Does the company ensure all equipment is constructed, installed, qualified, and validated according to sanitary design principles?
Has the company established a preventive and corrective maintenance program? Are records of preventive and corrective maintenance maintained?
Has the company established a calibration program, and does it maintain records of calibration activities?
Cleaning and Sanitation
Has the company established procedures and schedules for cleaning and sanitizing the equipment and the facility? Are records of cleaning and sanitation activities are maintained?
Does the company ensure employees and other persons who enter the manufacturing plant follow the requirements for personal hygiene?
Does the company ensure employees receive documented training in personal hygiene, GMPs, personal safety, and their role in the HACCP program?
Receiving, Storage, and Shipping
Does the company ensure raw materials and packaging materials are inspected prior to release for use? Does the company ensure raw materials, packaging materials, semi-finished goods, and finished goods are stored under sanitary conditions and proper environmental conditions, such as temperature and humidity, to assure their safety and prevent contamination and cross contamination?
Traceability and Recall
Does the company ensure raw materials, semi-finished goods, and finished goods are lot controlled? Has the company established a recall system so that rapid and complete tracing and recalls can be done when a product retrieval is necessary?
Has the company established a program for the management of pests (insects, rodents, birds, and other vermin) to prevent contamination and cross contamination of raw materials, semi-finished goods, and finished goods?
Critical Control Point (CCP) Determination
To determine if a control point in a process is critical (a CCP), a decision must be made whether a physical, chemical, biological, radiological, or allergenic source of contamination is reasonably possible. If the contaminant is determined to be reasonably possible, is the contaminant effectively controlled by the prerequisite program? If the prerequisite program does control the contaminant, then the point is considered a control point (CP). If the prerequisite program does not address the contaminant, the point is considered a CCP, which requires additional mitigation to ensure the potential source of contamination is properly mitigated and monitored.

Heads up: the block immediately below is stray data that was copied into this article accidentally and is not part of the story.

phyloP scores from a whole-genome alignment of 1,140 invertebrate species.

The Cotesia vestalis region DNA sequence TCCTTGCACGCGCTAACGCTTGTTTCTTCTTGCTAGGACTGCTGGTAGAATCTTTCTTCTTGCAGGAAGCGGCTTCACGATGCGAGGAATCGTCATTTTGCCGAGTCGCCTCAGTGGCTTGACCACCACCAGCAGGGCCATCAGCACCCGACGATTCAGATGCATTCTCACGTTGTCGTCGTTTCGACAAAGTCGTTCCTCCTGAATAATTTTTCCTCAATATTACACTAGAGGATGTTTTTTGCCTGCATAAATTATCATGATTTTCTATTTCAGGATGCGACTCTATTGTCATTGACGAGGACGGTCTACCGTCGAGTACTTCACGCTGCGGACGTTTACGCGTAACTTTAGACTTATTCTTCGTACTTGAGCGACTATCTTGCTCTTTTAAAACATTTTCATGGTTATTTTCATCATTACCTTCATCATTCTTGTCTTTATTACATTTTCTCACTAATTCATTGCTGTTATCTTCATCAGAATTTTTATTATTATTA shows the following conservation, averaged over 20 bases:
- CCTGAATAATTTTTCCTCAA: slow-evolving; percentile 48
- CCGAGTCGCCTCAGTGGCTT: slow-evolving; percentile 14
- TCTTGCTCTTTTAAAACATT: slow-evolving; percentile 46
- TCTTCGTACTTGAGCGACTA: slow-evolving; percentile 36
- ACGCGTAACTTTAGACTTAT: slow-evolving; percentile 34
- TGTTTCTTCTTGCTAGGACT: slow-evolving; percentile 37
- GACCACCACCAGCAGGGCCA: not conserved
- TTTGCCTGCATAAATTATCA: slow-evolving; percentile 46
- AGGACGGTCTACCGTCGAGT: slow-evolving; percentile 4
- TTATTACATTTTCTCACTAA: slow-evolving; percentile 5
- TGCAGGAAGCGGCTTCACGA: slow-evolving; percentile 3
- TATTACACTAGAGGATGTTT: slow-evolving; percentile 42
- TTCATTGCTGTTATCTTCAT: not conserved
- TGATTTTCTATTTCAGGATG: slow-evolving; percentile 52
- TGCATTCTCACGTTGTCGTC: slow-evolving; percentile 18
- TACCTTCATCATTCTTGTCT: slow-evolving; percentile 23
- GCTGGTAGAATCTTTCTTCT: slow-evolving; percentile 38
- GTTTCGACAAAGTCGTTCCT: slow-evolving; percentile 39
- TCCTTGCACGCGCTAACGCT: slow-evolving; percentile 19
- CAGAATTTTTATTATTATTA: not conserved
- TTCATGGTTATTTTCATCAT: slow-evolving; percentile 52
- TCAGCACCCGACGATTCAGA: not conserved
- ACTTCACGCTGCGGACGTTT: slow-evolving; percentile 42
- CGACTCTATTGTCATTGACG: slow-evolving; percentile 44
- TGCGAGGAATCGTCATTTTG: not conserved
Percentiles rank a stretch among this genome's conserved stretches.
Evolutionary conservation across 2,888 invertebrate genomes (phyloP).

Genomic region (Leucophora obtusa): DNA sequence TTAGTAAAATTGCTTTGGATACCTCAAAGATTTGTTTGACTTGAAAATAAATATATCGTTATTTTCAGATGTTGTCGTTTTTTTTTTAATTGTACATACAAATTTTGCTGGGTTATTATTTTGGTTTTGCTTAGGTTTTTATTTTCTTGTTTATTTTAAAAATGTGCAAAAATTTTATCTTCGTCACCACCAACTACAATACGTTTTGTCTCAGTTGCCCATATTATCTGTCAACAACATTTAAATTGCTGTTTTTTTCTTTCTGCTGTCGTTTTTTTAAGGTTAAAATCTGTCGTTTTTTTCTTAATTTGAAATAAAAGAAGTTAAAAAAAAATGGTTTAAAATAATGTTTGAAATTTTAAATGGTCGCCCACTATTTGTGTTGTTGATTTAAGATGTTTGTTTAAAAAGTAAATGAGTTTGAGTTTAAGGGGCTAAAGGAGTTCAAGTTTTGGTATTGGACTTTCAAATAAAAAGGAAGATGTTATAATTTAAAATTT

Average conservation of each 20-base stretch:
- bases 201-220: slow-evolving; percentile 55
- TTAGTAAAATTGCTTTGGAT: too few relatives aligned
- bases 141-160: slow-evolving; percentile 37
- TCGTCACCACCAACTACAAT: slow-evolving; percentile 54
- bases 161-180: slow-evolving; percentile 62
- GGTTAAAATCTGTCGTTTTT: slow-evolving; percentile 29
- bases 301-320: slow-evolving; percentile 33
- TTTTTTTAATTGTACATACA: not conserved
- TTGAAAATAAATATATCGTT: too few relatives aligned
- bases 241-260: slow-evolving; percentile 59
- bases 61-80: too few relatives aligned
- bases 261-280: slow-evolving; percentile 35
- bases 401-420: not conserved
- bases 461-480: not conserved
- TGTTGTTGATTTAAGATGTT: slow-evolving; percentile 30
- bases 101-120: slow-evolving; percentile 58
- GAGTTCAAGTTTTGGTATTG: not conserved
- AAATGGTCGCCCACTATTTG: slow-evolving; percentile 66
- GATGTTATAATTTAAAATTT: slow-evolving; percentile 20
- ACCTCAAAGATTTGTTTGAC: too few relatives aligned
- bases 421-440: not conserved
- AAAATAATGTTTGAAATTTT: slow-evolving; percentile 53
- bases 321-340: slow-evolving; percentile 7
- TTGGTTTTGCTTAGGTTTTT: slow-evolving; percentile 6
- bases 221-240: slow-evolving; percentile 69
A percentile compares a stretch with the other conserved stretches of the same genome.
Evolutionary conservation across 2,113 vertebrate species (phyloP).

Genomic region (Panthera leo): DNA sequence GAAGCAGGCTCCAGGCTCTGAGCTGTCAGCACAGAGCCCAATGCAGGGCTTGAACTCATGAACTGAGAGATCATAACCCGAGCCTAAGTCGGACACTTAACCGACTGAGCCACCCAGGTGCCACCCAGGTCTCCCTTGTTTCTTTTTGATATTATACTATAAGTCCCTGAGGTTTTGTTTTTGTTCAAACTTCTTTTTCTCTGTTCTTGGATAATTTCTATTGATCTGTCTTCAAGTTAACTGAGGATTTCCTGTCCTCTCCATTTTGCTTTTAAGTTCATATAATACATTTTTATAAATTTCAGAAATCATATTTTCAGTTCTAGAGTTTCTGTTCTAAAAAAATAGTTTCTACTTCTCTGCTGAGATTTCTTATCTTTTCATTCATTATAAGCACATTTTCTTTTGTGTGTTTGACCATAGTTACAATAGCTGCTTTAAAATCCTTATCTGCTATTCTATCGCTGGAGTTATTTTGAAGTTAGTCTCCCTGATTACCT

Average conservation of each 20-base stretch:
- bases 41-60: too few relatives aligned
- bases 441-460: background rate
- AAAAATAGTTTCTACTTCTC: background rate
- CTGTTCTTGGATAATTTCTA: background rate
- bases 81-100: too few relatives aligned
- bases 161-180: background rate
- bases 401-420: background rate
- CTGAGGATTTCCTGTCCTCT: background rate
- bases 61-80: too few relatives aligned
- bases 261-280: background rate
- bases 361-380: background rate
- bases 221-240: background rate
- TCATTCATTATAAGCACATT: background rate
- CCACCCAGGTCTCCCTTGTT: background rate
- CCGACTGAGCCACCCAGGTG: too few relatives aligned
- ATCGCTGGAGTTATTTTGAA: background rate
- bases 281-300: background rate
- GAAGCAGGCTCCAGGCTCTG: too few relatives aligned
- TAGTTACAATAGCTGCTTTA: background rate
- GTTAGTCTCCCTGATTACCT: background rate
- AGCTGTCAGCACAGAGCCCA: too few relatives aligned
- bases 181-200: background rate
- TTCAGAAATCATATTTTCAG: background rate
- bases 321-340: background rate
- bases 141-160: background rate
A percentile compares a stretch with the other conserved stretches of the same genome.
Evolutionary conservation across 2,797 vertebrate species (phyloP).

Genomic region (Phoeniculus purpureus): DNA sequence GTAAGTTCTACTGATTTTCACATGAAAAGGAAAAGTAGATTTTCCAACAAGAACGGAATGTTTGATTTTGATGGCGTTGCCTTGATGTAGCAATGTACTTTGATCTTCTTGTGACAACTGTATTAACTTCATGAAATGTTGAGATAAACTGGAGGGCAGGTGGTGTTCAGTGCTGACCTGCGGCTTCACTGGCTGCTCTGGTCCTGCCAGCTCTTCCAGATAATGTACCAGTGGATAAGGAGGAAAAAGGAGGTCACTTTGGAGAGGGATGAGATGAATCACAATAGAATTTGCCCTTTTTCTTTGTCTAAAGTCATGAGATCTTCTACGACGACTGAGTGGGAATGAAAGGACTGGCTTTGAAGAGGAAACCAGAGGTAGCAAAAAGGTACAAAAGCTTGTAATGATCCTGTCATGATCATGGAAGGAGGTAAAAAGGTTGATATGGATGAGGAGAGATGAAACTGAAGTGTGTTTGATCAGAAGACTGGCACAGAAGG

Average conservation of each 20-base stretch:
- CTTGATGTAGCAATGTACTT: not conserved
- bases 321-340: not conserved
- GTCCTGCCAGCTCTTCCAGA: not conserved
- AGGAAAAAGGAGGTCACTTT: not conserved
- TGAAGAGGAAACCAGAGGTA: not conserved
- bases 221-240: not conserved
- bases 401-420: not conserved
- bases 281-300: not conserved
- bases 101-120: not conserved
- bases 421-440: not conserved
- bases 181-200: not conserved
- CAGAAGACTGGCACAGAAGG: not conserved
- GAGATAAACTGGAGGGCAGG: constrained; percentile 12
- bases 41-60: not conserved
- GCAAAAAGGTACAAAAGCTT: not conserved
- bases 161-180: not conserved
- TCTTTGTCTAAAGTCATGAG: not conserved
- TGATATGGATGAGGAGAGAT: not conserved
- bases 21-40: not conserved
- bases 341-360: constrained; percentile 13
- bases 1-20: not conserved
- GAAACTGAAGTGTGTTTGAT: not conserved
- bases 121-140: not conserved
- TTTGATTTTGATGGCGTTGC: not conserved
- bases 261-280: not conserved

It may be time to consider augmenting your risk management tool kit with HACCP to help your organization identify and mitigate physical, chemical, biological, radiological, and allergenic sources of contamination that could be encountered during the inspection, processing, packaging, handling, storage, and distribution of pharmaceuticals, medical devices, cosmetics, tissues, and biologics.
I cannot emphasize enough the importance of establishing documented procedures to manage the tools and methods used. Best practice includes providing rationales for your organization’s use of risk management tools and activities. The requirements and risk management tools presented in this article can and should be utilized based upon industry practice, guidance documents, and regulatory requirements.
- FMEA Handbook 1st Ed, 2019, Automotive Industry Group (AIAG) and the Verband der Automobilindustrie (VDA), Southfield, MI.
About the Author:
Mark Allen Durivage is a practitioner, educator, consultant, and author. He is managing principal consultant at Quality Systems Compliance LLC, an ASQ Fellow, and an SRE Fellow. Durivage primarily works with companies in the FDA regulated industries (medical devices, human tissue, animal tissue, and pharmaceuticals), focusing on quality management system implementation, integration, updates, and training. Additionally, he provides internal and external audit support as well as FDA 483 and warning letter response and remediation services. He earned a BAS in computer aided machining from Siena Heights University and an MS in quality management from Eastern Michigan University. He holds several certifications including CRE, CQE, CQA, CSSBB, RAC (Global), and CTBS. He has written several books available through ASQ Quality Press, published articles in Quality Progress, and is a frequent contributor to Life Science Connect. You can contact him at email@example.com and connect with him on LinkedIn.